Responsive layout article in Flutter

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Sergey Shalamov

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When developing a mobile application, ensuring the layout looks good on all screen sizes is important. In Flutter, there are several ways to implement a responsive layout. In this article, we will go through five different methods, starting with the simplest but with the lowest responsiveness and ending with the most complex one but with the highest responsiveness. By the end of this article, you will better understand how to create a responsive layout in Flutter.

Method 1: Strict layout with fixed sizes of widgets and SizedBoxes as paddings

This is the simplest method to implement a responsive layout in Flutter. This method uses fixed sizes for widgets and SizedBoxes as paddings. The layout looks good only for screens with the same dimensions as the design screen. However, if the actual screen size differs from the design screen size, the layout may not look better.

@override
 Widget build(BuildContext context) {
   return Scaffold(
     appBar: AppBar(
       title: const Text('Responsive Screen'),
     ),
     body: Padding(
       padding: const EdgeInsets.symmetric(horizontal: 16),
       child: Column(
         crossAxisAlignment: CrossAxisAlignment.stretch,
         children: const [
           SizedBox(height: 20),
           HeaderText(),
           SizedBox(height: 24),
           ProfileAvatar(),
           SizedBox(height: 16),
           NameText(),
           RoleText(),
           SizedBox(height: 16),
           AddressText(),
           SizedBox(height: 72),
           DescriptionText(),
           SizedBox(height: 24),
           ContactButton(),
           SizedBox(height: 24),
         ],
       ),
     ),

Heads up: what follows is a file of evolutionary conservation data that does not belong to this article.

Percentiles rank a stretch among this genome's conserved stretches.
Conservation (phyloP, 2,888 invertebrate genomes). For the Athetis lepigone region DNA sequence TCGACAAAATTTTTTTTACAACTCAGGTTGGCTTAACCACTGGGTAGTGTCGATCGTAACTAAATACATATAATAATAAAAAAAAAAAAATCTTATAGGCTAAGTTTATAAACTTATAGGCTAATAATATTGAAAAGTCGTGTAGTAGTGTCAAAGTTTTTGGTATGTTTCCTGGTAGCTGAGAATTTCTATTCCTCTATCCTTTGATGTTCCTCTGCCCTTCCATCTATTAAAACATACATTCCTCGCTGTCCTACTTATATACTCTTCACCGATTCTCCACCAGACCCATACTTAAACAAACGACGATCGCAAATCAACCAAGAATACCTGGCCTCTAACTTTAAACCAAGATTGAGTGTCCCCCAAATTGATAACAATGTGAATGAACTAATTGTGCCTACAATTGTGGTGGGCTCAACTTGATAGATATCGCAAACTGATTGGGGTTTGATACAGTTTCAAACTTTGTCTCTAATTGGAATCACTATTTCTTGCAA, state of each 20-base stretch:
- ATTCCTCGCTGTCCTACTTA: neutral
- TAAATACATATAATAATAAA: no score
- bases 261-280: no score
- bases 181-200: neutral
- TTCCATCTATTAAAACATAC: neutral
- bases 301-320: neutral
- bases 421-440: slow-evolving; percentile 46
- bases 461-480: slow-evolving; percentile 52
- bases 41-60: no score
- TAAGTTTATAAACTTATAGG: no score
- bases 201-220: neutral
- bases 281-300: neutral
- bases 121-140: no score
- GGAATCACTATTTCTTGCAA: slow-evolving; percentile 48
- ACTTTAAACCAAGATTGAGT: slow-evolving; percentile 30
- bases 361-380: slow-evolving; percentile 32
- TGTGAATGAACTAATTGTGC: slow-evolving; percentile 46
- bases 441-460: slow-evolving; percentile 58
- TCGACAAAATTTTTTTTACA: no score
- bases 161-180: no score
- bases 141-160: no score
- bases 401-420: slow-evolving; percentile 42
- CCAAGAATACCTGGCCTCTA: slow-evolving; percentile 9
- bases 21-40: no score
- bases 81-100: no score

);
 }

400×715 looks good

375×667 – bottom overflow

428×962 – bottom empty space

Method 2: Using MediaQuery to scale paddings and font sizes based on screen size

This method is more responsive than the first one. In this method, we use MediaQuery to scale paddings and font sizes based on the screen size. The layout looks good if the actual screen size is close to the design screen size. However, on small screens, the text may be hard to read on small screens due to the small font size, and on big screens, we still have empty bottom space because of different aspect ratios.

@override
 Widget build(BuildContext context) {
   const designHeight = 715.0;
   const designWidth = 400.0;
   final screenHeight = MediaQuery.of(context).size.height - MediaQuery.of(context).padding.vertical;
   final screenWidth = MediaQuery.of(context).size.width - MediaQuery.of(context).padding.horizontal;

   final scaleHeightFactor = screenHeight / designHeight;
   final scaleWidthFactor = screenWidth / designWidth;
   final scaleFontFactor = scaleWidthFactor;

   return MediaQuery(
     data: MediaQuery.of(context).copyWith(
       textScaleFactor: scaleFontFactor,
     ),
     child: Scaffold(
       appBar: PreferredSize(
         preferredSize: Size.fromHeight(kToolbarHeight * scaleHeightFactor),
         child: AppBar(
           title: const Text('Responsive Screen'),
         ),
       ),
       body: Padding(
         padding: EdgeInsets.symmetric(horizontal: 16 * scaleWidthFactor),
         child: Column(
           crossAxisAlignment: CrossAxisAlignment.stretch,
           children: [
             SizedBox(height: 20 * scaleHeightFactor),